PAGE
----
The Federal Motor Carrier Safety Administration (FMCSA) has indicated that drivers hauling sand used for hydraulic fracturing, meaning frack sand, are now eligible to use an hours-of-service exception that extends the workday if their equipment meets specific criteria.
Criteria for Consideration:
- FMCSA has indicated that motor carriers will need to “assess their equipment and driver training” in order to determine if the exception can be used.
- The vehicle must be specifically constructed for use at oil and gas well sites (and no other use); and
- The driver must be trained extensively in the operation of the complex equipment, in addition to driving the vehicle.
Examples of equipment that typically qualifies for the exception include heavy-coil vehicles, missile trailers, nitrogen pumps, wire-line trucks, sand storage trailers, cement pumps, frack pumps, blenders, hydration pumps, and separators.
The pneumatic trailers used must be modified to transport frack sand as follows:
- Removal and replacement of aluminum fittings with steel fittings;
- Installation of hoses for offloading of frack sand;
- Installation of a blower unit, various valves, and pressure gauges for offloading frack sand under pressure at the well sites;
- Installing brackets for the 20-pound extinguisher; and
- Configuring the vehicle with heavier-duty suspension and chassis for off-road operations.
In a letter to the industry from the FMCSA deputy administrator, additional remarks stated qualification “is based on…modifications made to the vehicles that render them unable for any other use” and incapable, economically, of being re-purposed to haul other commodities and then put back to transporting sand.
The U. S. Department of Transportation and FMCSA have now extended the oilfield services exemption to “frack” sand drivers to be exempt and extend their daily driving hours because of the wait time they face at well-drilling sites. The oilfield exemption falls under 49 CFR Section 395.1 (d)(2) of the rules and defines that “waiting time” for oilfield exempt drivers does not apply to the restriction of 14 hours a day.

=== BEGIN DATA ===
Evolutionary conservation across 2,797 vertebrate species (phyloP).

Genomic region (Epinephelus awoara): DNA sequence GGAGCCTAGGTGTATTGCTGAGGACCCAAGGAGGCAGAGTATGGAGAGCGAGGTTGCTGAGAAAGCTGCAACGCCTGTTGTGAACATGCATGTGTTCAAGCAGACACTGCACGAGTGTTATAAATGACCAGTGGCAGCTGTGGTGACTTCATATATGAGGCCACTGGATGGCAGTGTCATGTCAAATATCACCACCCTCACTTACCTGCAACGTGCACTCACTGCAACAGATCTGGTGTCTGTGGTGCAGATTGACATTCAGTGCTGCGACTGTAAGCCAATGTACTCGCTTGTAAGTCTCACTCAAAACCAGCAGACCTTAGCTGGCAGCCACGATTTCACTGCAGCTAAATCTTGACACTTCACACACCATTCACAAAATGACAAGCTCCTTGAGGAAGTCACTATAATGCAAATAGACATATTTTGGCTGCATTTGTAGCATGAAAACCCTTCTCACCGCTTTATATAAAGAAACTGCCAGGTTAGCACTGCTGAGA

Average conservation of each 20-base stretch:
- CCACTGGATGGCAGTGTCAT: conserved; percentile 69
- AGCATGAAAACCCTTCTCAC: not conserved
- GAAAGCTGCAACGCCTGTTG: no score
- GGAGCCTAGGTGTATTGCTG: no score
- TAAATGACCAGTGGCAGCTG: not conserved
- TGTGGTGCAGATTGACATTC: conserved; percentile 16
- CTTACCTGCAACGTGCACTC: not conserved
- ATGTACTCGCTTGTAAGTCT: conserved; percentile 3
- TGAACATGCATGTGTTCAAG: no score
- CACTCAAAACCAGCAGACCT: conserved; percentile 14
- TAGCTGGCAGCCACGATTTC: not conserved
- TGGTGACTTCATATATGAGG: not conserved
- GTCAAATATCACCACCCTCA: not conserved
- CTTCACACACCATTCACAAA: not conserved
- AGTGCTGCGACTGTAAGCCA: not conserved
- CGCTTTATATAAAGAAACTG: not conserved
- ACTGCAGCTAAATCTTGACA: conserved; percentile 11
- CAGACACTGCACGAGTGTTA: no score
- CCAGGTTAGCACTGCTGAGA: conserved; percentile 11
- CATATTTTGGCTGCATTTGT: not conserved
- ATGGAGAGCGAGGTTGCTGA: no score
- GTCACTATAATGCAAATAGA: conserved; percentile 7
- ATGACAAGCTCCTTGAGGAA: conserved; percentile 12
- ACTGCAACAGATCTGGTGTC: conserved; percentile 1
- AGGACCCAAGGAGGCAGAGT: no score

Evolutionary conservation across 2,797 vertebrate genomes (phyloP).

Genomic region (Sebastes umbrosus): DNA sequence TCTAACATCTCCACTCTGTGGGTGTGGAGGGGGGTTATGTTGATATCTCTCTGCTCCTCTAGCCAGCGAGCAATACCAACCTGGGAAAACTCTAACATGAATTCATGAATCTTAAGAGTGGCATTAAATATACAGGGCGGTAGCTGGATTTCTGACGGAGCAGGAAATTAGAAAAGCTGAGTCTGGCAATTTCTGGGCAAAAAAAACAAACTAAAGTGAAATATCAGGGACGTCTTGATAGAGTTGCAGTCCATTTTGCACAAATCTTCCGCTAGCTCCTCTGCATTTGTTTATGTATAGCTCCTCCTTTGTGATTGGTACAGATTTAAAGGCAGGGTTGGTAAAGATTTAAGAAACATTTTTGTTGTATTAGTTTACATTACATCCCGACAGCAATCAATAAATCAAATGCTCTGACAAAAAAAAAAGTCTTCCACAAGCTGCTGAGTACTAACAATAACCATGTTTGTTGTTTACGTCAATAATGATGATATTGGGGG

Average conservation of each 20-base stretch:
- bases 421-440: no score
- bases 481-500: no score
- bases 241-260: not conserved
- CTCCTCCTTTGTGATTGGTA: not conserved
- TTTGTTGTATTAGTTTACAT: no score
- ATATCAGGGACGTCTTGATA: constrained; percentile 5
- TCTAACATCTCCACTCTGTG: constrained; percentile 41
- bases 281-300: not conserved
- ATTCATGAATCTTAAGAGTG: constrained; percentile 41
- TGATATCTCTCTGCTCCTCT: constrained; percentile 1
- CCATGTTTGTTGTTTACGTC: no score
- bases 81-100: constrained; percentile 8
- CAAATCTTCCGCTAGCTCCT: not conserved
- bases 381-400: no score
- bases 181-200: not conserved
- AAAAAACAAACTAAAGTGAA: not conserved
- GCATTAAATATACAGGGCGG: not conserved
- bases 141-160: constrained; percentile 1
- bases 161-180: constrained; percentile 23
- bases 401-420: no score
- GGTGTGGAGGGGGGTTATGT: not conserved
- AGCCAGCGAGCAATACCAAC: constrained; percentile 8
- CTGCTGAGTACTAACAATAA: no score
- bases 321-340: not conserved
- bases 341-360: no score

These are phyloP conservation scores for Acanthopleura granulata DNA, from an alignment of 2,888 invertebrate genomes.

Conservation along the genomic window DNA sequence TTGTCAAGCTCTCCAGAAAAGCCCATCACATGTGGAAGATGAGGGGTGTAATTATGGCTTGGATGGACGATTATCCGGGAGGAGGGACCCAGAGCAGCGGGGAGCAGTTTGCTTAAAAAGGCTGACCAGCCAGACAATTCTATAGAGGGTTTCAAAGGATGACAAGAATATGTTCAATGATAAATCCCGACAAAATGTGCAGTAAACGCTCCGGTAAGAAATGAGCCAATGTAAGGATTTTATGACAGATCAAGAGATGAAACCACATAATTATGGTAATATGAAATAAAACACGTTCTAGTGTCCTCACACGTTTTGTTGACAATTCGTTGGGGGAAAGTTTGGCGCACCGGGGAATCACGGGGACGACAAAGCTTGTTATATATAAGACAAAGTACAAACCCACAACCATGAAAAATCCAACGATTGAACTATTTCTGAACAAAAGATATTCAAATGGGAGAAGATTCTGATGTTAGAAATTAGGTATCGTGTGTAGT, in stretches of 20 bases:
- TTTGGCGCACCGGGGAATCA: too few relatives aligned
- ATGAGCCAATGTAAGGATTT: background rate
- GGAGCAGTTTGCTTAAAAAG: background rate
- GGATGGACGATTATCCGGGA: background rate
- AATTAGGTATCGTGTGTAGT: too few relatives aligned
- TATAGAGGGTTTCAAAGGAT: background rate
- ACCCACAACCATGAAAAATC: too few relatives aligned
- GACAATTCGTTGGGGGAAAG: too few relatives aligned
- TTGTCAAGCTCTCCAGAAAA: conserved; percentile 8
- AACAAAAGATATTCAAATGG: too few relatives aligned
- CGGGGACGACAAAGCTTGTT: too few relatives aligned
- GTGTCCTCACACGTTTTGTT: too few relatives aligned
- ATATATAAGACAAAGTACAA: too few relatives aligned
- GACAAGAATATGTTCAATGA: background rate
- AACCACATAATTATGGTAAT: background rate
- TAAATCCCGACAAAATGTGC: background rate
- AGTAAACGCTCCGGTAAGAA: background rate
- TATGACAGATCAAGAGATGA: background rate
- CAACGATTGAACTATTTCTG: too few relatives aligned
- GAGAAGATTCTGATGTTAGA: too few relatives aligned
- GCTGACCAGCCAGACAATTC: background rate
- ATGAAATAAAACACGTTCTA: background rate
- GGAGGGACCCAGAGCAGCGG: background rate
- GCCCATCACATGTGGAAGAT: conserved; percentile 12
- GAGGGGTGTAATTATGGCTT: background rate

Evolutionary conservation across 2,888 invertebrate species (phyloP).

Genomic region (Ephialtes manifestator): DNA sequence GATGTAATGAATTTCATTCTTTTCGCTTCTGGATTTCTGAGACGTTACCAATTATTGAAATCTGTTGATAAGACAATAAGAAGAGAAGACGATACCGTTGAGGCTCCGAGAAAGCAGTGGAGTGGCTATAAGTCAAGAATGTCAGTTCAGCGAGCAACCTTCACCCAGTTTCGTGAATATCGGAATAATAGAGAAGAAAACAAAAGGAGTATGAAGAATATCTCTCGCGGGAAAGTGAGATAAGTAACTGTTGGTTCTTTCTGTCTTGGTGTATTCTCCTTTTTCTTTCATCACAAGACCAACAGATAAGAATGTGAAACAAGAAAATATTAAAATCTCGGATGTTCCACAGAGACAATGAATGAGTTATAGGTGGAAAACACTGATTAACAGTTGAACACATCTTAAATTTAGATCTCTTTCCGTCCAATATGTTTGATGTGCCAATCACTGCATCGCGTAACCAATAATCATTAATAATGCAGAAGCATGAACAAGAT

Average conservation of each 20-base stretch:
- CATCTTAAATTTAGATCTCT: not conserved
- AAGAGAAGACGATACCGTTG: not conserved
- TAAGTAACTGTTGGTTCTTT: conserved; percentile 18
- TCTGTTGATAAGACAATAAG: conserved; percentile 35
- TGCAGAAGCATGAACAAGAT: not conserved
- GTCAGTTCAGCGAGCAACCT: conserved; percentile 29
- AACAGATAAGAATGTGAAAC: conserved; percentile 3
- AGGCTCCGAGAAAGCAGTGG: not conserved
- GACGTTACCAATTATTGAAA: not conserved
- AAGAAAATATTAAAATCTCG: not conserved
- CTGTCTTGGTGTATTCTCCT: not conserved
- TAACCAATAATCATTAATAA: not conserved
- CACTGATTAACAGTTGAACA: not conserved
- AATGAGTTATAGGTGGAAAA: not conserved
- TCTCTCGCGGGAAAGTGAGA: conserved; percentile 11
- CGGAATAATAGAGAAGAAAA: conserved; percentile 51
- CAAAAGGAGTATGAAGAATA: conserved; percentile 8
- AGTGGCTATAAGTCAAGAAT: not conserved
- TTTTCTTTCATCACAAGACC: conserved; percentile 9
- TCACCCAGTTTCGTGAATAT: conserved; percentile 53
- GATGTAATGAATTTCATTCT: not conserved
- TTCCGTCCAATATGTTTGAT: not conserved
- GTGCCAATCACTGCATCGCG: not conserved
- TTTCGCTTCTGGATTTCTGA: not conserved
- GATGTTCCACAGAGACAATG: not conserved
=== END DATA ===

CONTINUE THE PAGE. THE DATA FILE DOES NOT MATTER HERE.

49 CFR Section 395.1 (d) Oilfield Operations
(1) In the instance of drivers of commercial motor vehicles used exclusively in the transportation of oilfield equipment, including the stringing and picking up of pipe used in pipelines, and servicing of the field operations of the natural gas and oil industry, any period of 8 consecutive days may end with the beginning of any off-duty period of 24 or more successive hours.
(2) In the case of specially trained drivers of commercial motor vehicles that are specially constructed to service oil wells, on-duty time shall not include waiting time at a natural gas or oil well site. Such waiting time shall be recorded as “off duty” for purposes of §§ 395.8 and 395.15, with remarks or annotations to indicate the specific off-duty periods that are waiting time, or on a separate “waiting time” line on the record of duty status to show that off-duty time is also waiting time. Waiting time shall not be included in calculating the 14-hour period in § 395.3(a)(2). Specially trained drivers of such commercial motor vehicles are not eligible to use the provisions of § 395.1(e)(1).
Carriers hauling sand and using the HOS exception are advised to retain records documenting the special training and trailer modifications in their offices for audit and onboard the trucks in order to be disclosed to troopers should an accident take place. Consideration should be given to have a written document prepared which outlines the specifics as to how your vehicles have been modified to meet the guidance and also document the additional training provided to your drivers (document each training date, location and a retain a copy of the training curriculum provided for each driver claiming the exemption).
Frank Botta has exceptional experience in counseling local, regional, national and international clients in logistics, supply chain, transportation operations, labor and employment matters and general commercial litigation. He can be reached at email@example.com or (724) 776-8000.